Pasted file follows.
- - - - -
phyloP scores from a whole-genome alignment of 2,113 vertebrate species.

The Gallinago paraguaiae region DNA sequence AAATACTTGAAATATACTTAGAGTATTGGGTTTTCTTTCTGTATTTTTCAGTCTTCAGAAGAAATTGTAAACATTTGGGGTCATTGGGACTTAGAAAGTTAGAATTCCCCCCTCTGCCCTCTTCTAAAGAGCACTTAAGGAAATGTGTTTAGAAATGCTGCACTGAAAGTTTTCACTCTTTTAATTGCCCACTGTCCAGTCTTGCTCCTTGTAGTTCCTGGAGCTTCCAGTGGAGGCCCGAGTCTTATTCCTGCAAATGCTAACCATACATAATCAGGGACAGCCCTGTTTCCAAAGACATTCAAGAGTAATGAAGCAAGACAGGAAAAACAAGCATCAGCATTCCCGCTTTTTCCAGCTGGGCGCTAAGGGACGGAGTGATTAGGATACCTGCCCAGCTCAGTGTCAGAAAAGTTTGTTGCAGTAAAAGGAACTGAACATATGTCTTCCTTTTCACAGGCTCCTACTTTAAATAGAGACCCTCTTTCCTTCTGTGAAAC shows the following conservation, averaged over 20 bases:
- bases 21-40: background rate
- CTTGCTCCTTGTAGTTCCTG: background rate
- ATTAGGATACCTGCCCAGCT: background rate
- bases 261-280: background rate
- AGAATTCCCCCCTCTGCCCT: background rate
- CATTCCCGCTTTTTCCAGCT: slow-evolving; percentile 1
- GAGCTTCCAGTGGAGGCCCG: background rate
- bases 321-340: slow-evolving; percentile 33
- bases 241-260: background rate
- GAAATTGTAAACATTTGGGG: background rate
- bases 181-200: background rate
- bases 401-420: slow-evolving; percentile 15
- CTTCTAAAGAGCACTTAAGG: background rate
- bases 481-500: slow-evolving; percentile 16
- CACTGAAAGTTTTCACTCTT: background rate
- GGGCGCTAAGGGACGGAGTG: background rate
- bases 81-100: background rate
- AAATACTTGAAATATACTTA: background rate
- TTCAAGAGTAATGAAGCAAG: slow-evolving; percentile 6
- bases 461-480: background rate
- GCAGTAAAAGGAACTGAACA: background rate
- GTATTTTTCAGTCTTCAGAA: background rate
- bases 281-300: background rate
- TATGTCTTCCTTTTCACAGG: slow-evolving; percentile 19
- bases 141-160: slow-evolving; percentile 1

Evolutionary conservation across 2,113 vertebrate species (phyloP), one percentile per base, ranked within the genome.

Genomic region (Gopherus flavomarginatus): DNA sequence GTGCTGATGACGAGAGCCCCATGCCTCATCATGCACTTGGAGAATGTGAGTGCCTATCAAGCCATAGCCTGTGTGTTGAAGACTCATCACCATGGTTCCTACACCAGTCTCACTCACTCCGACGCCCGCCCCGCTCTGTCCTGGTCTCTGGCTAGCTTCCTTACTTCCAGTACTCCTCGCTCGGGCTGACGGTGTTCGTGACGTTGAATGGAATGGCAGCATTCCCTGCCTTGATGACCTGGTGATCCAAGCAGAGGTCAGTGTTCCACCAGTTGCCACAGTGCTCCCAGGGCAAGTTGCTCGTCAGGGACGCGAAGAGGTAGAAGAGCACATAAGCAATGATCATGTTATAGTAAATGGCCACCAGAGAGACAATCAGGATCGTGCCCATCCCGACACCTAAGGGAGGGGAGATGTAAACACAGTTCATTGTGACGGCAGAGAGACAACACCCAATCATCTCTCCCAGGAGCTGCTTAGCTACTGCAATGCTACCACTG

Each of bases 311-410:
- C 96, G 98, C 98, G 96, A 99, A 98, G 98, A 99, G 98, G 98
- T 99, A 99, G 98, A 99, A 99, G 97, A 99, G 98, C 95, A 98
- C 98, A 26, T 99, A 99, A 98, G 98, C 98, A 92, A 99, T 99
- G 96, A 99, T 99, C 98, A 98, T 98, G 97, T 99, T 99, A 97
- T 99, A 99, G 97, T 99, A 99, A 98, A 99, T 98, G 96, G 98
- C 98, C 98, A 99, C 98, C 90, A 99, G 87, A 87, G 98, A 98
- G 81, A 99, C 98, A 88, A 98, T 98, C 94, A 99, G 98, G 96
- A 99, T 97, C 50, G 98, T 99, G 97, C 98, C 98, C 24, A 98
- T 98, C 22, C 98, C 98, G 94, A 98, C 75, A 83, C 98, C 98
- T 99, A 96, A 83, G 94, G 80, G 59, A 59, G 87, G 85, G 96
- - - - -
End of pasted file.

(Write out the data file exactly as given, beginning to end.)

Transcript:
phyloP scores from a whole-genome alignment of 2,113 vertebrate species.

The Gallinago paraguaiae region DNA sequence AAATACTTGAAATATACTTAGAGTATTGGGTTTTCTTTCTGTATTTTTCAGTCTTCAGAAGAAATTGTAAACATTTGGGGTCATTGGGACTTAGAAAGTTAGAATTCCCCCCTCTGCCCTCTTCTAAAGAGCACTTAAGGAAATGTGTTTAGAAATGCTGCACTGAAAGTTTTCACTCTTTTAATTGCCCACTGTCCAGTCTTGCTCCTTGTAGTTCCTGGAGCTTCCAGTGGAGGCCCGAGTCTTATTCCTGCAAATGCTAACCATACATAATCAGGGACAGCCCTGTTTCCAAAGACATTCAAGAGTAATGAAGCAAGACAGGAAAAACAAGCATCAGCATTCCCGCTTTTTCCAGCTGGGCGCTAAGGGACGGAGTGATTAGGATACCTGCCCAGCTCAGTGTCAGAAAAGTTTGTTGCAGTAAAAGGAACTGAACATATGTCTTCCTTTTCACAGGCTCCTACTTTAAATAGAGACCCTCTTTCCTTCTGTGAAAC shows the following conservation, averaged over 20 bases:
- bases 21-40: background rate
- CTTGCTCCTTGTAGTTCCTG: background rate
- ATTAGGATACCTGCCCAGCT: background rate
- bases 261-280: background rate
- AGAATTCCCCCCTCTGCCCT: background rate
- CATTCCCGCTTTTTCCAGCT: slow-evolving; percentile 1
- GAGCTTCCAGTGGAGGCCCG: background rate
- bases 321-340: slow-evolving; percentile 33
- bases 241-260: background rate
- GAAATTGTAAACATTTGGGG: background rate
- bases 181-200: background rate
- bases 401-420: slow-evolving; percentile 15
- CTTCTAAAGAGCACTTAAGG: background rate
- bases 481-500: slow-evolving; percentile 16
- CACTGAAAGTTTTCACTCTT: background rate
- GGGCGCTAAGGGACGGAGTG: background rate
- bases 81-100: background rate
- AAATACTTGAAATATACTTA: background rate
- TTCAAGAGTAATGAAGCAAG: slow-evolving; percentile 6
- bases 461-480: background rate
- GCAGTAAAAGGAACTGAACA: background rate
- GTATTTTTCAGTCTTCAGAA: background rate
- bases 281-300: background rate
- TATGTCTTCCTTTTCACAGG: slow-evolving; percentile 19
- bases 141-160: slow-evolving; percentile 1

Evolutionary conservation across 2,113 vertebrate species (phyloP), one percentile per base, ranked within the genome.

Genomic region (Gopherus flavomarginatus): DNA sequence GTGCTGATGACGAGAGCCCCATGCCTCATCATGCACTTGGAGAATGTGAGTGCCTATCAAGCCATAGCCTGTGTGTTGAAGACTCATCACCATGGTTCCTACACCAGTCTCACTCACTCCGACGCCCGCCCCGCTCTGTCCTGGTCTCTGGCTAGCTTCCTTACTTCCAGTACTCCTCGCTCGGGCTGACGGTGTTCGTGACGTTGAATGGAATGGCAGCATTCCCTGCCTTGATGACCTGGTGATCCAAGCAGAGGTCAGTGTTCCACCAGTTGCCACAGTGCTCCCAGGGCAAGTTGCTCGTCAGGGACGCGAAGAGGTAGAAGAGCACATAAGCAATGATCATGTTATAGTAAATGGCCACCAGAGAGACAATCAGGATCGTGCCCATCCCGACACCTAAGGGAGGGGAGATGTAAACACAGTTCATTGTGACGGCAGAGAGACAACACCCAATCATCTCTCCCAGGAGCTGCTTAGCTACTGCAATGCTACCACTG

Each of bases 311-410:
- C 96, G 98, C 98, G 96, A 99, A 98, G 98, A 99, G 98, G 98
- T 99, A 99, G 98, A 99, A 99, G 97, A 99, G 98, C 95, A 98
- C 98, A 26, T 99, A 99, A 98, G 98, C 98, A 92, A 99, T 99
- G 96, A 99, T 99, C 98, A 98, T 98, G 97, T 99, T 99, A 97
- T 99, A 99, G 97, T 99, A 99, A 98, A 99, T 98, G 96, G 98
- C 98, C 98, A 99, C 98, C 90, A 99, G 87, A 87, G 98, A 98
- G 81, A 99, C 98, A 88, A 98, T 98, C 94, A 99, G 98, G 96
- A 99, T 97, C 50, G 98, T 99, G 97, C 98, C 98, C 24, A 98
- T 98, C 22, C 98, C 98, G 94, A 98, C 75, A 83, C 98, C 98
- T 99, A 96, A 83, G 94, G 80, G 59, A 59, G 87, G 85, G 96